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Amanda Holden praises student midwives' talent

Posted Thursday 17 December 2009

After the filming actress Amanda Holden spent time chatting with the students in the coffee barMidwifery students at Kingston University and St George's, University of London certainly have talent.  That was the verdict of Britain's Got Talent star Amanda Holden after she spent a day learning about life as a student midwife for a programme on ITV1.

The hour-long show, 'Out Of My Depth', that aired on 14 December, followed Amanda as she spent five weeks learning about the role of the midwife. The programme culminated in Amanda assisting in the delivery of a baby.

Most of the filming was done at West Middlesex University Hospital but the team also chose to spend a day with midwifery students from the Faculty of Health and Social Care Sciences. The faculty is run jointly by Kingston University and St George's, University of London.  

Amanda had a one-to-one tutorial with lecturer Georgina Sims, who taught her about the mechanism of labour, followed by a class with a group of first year students on the three-year BSc (Hons) midwifery course. The class, led by Georgina, included role plays where Amanda donned a pregnancy apron to pretend to be an expectant mother.

Amanda, 38, whose three-year-old daughter Lexi was born by caesarean section, said: "At drama school I hated improvisation classes but it was brilliant doing role plays, pretending to be a pregnant woman or a midwife. You learn such a lot and it was really nice remembering the feeling of having a bump."

She was surprised that the students had so much practical experience just seven months into their course. "I'm amazed that some of them had already done up to 12 deliveries, and are expected to do up to 40 over the three years." 

She added: "I'm finding it easy to learn because I'm enjoying it so much. There's a lot to learn in a short period of time but I'm taking it very seriously because I need to be up to scratch if I want to be able to deliver a baby."

Although she enjoyed the experience of learning about midwifery, she will not be giving up her career as an actress. "It's a fantastic experience but I'm not sure I want to become a midwife. I'm a mummy and I already have a day job which I love."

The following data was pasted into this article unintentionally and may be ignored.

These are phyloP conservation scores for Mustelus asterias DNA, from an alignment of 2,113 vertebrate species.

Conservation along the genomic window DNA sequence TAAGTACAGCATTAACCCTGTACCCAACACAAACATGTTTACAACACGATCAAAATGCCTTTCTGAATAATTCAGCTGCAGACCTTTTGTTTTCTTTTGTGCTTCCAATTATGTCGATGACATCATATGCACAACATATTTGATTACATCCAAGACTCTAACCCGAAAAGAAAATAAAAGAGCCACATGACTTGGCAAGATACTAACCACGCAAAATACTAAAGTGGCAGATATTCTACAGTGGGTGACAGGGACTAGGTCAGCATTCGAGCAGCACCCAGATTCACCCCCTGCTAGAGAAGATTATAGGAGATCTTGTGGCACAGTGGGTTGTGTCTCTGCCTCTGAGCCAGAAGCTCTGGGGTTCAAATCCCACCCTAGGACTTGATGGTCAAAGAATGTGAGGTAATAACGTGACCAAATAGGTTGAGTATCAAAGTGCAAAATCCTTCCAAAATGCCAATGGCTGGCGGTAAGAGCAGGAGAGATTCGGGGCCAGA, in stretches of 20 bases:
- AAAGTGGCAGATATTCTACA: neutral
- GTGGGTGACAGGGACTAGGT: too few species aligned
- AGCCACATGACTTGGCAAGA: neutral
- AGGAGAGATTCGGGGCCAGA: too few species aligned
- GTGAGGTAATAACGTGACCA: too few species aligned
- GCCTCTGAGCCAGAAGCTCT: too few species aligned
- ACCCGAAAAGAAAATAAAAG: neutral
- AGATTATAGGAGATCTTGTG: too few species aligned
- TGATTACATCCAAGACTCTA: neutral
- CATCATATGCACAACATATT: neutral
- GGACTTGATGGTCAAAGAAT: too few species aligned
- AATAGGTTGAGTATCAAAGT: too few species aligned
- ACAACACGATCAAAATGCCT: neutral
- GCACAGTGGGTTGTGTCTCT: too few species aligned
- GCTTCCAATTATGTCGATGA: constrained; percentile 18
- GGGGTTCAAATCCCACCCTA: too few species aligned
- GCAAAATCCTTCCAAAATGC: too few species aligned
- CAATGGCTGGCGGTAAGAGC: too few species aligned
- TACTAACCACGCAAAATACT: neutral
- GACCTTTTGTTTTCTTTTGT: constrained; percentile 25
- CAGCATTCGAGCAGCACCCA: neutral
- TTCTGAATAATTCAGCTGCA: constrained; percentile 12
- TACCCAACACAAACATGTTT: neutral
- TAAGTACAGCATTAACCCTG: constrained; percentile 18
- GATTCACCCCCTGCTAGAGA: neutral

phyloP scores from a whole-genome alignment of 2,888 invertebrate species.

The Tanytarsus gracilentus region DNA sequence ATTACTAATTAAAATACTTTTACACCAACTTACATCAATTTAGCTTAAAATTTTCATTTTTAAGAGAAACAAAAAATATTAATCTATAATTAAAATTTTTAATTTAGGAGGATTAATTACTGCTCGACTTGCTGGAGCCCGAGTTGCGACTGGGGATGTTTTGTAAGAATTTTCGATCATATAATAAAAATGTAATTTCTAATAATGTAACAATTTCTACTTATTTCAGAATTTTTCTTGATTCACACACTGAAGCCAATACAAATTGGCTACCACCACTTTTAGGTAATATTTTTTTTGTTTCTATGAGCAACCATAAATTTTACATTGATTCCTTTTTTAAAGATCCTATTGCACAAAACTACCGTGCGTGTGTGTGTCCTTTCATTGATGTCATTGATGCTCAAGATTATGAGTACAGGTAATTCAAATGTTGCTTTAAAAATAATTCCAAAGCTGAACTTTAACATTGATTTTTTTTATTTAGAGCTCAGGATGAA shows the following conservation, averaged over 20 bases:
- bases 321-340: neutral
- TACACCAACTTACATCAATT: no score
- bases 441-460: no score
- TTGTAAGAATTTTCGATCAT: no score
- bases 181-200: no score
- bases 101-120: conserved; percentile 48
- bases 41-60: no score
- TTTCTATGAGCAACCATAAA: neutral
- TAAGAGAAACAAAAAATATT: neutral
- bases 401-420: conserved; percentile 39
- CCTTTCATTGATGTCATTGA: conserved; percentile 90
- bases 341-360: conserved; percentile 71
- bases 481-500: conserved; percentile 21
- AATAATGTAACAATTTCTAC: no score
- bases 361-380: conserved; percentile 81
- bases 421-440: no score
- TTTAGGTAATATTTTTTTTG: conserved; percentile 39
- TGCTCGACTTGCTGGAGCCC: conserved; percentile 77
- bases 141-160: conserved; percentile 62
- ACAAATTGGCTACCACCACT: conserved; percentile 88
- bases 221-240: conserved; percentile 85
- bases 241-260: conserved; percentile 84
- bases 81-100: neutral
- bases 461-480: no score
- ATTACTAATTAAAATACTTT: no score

But, most importantly of all, have Kingston and St George's students got talent? "Yes, absolutely. I can see why the students want to become midwives, they've all got that no nonsense and practical approach combined with a loving, calm, caring quality."

Ms Sims said the group lesson aimed to show the importance of communication skills. "The point of the lesson was to get the students and Amanda to think about how midwives talk to a woman and work with her to give her choices."

After the lesson Amanda spent time chatting to the students in the coffee bar. Mother-of-five Vanessa Roberts, who worked as a maternity assistant for nine years before joining the degree course, said: "We had a great time filming with Amanda and I hope we make the university proud of its student midwives. It was a great opportunity and we even got an extra lesson out of it."

Bejal Amin, 23, from Sevenoaks in Kent, said: "Amanda was very down to earth and friendly and she picked things up very quickly, especially the mechanics of labour." Bejal said the lesson was a fairly typical one, adding that one of the reasons she had chosen to study at Kingston was because the course offered more teaching and less self study than some universities.  

Find out more about midwifery and child health courses.

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